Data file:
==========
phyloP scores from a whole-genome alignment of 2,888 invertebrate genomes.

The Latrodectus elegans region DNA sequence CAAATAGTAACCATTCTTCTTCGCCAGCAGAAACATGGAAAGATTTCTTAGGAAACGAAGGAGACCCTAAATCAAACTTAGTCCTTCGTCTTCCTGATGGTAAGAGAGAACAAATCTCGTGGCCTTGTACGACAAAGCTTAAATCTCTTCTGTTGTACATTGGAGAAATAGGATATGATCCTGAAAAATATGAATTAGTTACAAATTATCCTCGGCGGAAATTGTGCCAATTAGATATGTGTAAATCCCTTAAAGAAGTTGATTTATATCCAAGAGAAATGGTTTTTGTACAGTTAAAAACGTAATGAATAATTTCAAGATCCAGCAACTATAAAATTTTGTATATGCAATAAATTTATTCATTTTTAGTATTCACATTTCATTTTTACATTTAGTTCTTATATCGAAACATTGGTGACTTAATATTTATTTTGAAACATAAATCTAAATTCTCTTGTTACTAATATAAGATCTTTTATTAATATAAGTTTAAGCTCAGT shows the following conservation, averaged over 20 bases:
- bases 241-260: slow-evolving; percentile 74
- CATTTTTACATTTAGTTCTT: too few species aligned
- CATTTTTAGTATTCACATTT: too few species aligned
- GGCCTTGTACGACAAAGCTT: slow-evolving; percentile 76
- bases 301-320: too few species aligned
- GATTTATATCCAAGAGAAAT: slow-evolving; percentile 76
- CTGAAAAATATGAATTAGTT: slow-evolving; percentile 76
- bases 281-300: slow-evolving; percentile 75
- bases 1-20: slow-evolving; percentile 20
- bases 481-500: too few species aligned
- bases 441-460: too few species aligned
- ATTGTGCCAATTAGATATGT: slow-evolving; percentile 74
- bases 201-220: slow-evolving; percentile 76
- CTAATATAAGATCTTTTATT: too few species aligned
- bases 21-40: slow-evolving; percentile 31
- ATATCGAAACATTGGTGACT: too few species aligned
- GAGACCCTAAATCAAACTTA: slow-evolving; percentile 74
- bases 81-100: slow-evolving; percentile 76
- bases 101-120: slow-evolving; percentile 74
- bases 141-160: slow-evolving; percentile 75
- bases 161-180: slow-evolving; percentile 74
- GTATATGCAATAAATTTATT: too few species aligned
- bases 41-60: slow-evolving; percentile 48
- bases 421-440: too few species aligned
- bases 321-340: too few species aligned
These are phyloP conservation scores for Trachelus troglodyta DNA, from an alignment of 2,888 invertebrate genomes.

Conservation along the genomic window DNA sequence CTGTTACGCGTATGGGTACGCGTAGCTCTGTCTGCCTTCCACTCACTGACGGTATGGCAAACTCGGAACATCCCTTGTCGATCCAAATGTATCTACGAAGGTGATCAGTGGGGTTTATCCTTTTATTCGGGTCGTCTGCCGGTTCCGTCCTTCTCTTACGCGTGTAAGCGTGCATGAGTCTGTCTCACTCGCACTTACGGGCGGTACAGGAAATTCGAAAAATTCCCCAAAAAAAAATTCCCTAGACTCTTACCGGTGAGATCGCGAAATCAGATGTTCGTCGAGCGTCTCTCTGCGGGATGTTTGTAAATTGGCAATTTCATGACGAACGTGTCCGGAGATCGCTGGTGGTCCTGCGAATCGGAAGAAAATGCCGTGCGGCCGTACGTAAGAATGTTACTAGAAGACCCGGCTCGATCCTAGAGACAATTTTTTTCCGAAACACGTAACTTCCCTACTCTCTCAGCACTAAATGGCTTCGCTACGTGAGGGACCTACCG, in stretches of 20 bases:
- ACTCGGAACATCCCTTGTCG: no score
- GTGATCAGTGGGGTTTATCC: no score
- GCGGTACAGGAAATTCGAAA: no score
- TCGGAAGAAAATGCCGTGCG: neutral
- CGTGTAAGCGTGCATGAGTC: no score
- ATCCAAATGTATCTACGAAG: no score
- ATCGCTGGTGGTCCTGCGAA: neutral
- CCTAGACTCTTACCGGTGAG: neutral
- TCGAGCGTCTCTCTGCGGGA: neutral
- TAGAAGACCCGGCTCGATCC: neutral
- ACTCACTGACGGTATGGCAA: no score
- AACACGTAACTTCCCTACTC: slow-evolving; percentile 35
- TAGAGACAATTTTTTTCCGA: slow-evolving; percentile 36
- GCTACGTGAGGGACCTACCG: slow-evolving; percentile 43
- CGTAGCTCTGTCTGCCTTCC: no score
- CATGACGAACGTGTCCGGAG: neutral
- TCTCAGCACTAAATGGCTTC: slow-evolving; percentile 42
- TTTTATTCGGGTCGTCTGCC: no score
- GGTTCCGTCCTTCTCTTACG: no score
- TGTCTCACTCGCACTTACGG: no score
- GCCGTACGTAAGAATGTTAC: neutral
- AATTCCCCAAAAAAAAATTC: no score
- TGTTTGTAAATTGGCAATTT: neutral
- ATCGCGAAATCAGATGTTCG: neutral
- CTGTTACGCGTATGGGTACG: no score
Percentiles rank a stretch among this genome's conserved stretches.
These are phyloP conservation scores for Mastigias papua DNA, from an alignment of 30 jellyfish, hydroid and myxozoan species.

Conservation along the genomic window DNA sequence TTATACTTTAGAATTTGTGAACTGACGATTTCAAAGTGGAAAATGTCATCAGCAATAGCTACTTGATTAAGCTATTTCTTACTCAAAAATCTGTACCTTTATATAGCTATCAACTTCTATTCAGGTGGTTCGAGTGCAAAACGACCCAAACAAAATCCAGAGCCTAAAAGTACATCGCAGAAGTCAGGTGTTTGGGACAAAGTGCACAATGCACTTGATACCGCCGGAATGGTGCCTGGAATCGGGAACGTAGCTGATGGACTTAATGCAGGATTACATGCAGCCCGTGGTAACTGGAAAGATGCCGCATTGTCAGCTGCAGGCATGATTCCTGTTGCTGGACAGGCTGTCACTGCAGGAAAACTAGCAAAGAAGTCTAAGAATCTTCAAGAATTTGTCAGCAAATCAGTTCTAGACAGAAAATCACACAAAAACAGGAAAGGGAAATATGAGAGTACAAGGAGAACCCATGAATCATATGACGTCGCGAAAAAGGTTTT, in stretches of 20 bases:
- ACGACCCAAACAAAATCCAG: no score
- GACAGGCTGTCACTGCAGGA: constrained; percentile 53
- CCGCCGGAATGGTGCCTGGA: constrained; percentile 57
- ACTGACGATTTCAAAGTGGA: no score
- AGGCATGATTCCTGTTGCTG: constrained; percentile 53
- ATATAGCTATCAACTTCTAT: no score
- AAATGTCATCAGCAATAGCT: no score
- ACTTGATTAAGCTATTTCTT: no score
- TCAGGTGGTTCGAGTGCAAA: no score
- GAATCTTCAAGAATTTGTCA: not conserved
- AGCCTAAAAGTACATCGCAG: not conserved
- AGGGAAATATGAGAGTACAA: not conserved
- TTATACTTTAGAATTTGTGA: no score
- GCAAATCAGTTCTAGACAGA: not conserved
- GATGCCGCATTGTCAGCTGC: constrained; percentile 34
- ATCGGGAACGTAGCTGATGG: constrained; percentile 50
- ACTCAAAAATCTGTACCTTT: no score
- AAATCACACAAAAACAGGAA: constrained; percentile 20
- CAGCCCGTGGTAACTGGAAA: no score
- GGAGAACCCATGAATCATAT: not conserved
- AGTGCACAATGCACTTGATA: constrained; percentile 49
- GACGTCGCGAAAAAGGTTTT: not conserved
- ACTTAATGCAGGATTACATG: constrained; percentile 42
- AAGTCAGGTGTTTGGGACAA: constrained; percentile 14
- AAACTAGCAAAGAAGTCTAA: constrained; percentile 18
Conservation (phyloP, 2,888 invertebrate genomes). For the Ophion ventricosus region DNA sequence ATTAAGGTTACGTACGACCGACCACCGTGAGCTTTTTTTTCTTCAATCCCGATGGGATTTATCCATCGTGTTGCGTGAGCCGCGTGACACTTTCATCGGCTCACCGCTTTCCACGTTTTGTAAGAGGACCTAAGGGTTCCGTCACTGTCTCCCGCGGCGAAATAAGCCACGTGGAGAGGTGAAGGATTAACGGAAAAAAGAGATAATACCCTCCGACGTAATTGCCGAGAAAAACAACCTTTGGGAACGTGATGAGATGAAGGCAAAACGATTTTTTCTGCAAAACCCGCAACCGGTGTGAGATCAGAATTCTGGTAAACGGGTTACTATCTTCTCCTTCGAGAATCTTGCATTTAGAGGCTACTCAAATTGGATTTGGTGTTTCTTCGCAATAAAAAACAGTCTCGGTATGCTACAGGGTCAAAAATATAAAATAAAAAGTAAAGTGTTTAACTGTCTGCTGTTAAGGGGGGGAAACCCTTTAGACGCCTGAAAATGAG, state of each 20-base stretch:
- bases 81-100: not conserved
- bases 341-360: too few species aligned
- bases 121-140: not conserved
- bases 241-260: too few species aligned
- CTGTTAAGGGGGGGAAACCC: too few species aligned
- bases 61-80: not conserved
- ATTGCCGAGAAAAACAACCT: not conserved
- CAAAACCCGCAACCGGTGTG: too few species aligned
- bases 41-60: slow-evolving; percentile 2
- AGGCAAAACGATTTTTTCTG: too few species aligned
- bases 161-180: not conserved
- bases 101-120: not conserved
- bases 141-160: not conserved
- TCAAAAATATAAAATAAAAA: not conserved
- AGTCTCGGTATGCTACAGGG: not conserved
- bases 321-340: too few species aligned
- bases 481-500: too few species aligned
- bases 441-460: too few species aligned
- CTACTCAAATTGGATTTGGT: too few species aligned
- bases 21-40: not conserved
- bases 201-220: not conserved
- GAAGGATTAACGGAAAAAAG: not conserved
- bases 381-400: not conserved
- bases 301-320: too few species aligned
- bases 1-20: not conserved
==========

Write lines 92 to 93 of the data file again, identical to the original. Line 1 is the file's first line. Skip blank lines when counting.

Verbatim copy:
- bases 41-60: slow-evolving; percentile 2
- AGGCAAAACGATTTTTTCTG: too few species aligned